Approximately half of Pakistani women are married before 18 years of age and nine per cent of girls begin childbearing between 15-19 years, Shirkat Gah - a non-governmental organisation -revealed on Thursday.
The organisation states that 64.6 per cent of women in Pakistan are illiterate and 74 per cent are deprived of being a part of the formal economy, while female life expectancy is 66.1 per cent. It was also said that the average number of children a woman bears in her lifetime is 4.1, while the number of mothers dying due to complications during pregnancy is 276 per 100,000 live births.
The data was shared during a programme, titled ‘Continuing the Momentum for a Healthier Tomorrow’, in which print, electronic and radio media persons participated.
The participants highlighted that infant and maternal mortality rate was the highest in Pakistan compared to other South Asian countries, adding that it was mainly because of the child marriage custom in the society. The laws protecting women rights are not being implemented in letter and spirit, they lamented.
“Child marriage is a crime,” said Dr Tabinda Sarosh of the Shirkat Gah. “It is necessary to implement laws related to women rights for a healthier and prosperous society.” She said that the laws for women rights, including the ones against domestic violence and sexual harassment, exist but are not implemented.
“It’s the duty of the government to create an enabling environment for women within a framework based on equality so that they can access and exercise their rights fully,” she demanded.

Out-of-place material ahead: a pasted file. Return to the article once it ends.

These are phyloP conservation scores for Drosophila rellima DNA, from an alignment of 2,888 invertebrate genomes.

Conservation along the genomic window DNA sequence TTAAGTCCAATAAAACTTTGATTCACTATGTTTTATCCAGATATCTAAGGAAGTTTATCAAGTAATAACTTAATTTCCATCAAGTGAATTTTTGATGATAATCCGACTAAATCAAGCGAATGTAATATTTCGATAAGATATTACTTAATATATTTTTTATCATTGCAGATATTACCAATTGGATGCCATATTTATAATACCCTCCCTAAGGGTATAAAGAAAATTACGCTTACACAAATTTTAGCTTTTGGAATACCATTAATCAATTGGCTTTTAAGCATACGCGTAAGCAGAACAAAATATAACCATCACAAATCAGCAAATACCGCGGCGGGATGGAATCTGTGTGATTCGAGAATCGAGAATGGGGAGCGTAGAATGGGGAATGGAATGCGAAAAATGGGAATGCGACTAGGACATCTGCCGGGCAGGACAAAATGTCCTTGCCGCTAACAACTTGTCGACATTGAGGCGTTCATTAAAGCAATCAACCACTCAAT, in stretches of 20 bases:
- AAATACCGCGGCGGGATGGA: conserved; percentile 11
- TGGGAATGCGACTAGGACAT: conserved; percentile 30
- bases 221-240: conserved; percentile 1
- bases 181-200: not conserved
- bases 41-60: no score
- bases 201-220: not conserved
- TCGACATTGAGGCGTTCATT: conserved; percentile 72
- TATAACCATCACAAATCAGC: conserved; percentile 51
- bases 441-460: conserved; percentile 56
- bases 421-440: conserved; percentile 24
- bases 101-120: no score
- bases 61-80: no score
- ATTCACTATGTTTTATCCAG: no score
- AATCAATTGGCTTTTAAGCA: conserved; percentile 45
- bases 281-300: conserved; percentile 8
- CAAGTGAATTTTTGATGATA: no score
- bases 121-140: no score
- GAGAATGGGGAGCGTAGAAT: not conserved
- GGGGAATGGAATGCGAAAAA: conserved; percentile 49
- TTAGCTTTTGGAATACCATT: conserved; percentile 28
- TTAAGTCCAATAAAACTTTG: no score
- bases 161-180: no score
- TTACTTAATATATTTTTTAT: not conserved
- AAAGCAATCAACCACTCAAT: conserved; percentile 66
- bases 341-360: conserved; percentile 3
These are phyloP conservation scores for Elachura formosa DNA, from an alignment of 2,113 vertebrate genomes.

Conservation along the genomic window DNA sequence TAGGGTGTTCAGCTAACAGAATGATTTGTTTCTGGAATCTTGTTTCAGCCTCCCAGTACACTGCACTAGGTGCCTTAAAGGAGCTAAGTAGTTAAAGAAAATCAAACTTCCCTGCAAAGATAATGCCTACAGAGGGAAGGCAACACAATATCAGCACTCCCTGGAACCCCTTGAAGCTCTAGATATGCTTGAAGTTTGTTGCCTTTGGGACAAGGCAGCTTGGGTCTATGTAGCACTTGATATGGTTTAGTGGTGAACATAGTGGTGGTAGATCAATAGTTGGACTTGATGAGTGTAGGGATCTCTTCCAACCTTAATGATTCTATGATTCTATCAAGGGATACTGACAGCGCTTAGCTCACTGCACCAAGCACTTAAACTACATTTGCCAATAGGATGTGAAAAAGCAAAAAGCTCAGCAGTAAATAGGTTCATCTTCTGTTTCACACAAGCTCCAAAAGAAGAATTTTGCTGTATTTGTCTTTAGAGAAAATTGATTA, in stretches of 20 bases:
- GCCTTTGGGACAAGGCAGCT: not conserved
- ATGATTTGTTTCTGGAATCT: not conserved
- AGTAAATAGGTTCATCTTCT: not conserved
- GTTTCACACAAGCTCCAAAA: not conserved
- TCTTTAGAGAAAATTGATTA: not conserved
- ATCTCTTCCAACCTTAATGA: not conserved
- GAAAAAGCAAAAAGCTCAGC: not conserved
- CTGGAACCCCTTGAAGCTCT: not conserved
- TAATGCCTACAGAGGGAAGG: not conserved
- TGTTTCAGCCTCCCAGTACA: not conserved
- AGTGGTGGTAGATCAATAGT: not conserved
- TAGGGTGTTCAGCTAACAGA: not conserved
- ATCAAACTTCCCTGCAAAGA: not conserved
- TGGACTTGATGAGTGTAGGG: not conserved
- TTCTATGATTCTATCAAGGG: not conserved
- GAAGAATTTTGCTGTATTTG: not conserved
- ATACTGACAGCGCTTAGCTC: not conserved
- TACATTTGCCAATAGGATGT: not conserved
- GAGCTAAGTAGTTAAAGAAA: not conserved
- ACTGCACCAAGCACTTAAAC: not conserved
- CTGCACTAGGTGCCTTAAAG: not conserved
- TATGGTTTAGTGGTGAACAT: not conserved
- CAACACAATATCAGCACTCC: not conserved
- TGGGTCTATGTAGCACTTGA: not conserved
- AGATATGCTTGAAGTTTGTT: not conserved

The Shirkat Gah’s study shows that adolescents suffered due to the lack of youth friendly services for reproductive health issues. The organisation’s research, based on Matiari and Jacobabad, found that the average age of marriage for girls was between 12 to 14 years.
Imran Shirvanee, a media person, said that people, especially in rural and remote areas, need to understand the repercussions of early marriages. “It is not a religious issue, but a social problem,” he added. “Early marriage is a crime, but the government has not taken concrete measures to address it as yet.”
He said that eradicating the custom of child marriages can lead to better health of mother and child. It will further help recognise their human rights, education rights, matrimonial rights. “It should be addressed with political maturity,” he concluded.
Dr Sarosh said that 18 years of age limit should be fixed for marriage for men and women. Shirvanee was of the view that setting the age limit at 21, however, could make a real difference in a society like Pakistan.
“The role of the media in eradicating such practices is pivotal but it needs to first develop proper understanding of the issue,” suggested Qazi Asif, a participant. He highlighted the need for women empowerment, adding that women in different set ups, including the provincial and national assemblies, have been playing their due role.
“It is a social dilemma,” said Mujahid Shah, another participant. “Being a husband or a wife is a complete responsibility as it needs physical and mental maturity.”
The participants believed that some norms and values in the society had created hindrances, stressing that awareness through media could also bring a change.
It was highlighted that poverty was one of the key determinants of the utilisation of public health facilities and is also closely related to the well-being of women in terms of nutrition and food security. “Marginalised women belonging to poor class, rural areas, minority groups, migrants, internally displaced and adolescent age group remain at the lowest rung of power dynamics in the society,” said Dr Sarosh.
Published in The Express Tribune, August 31st, 2013.
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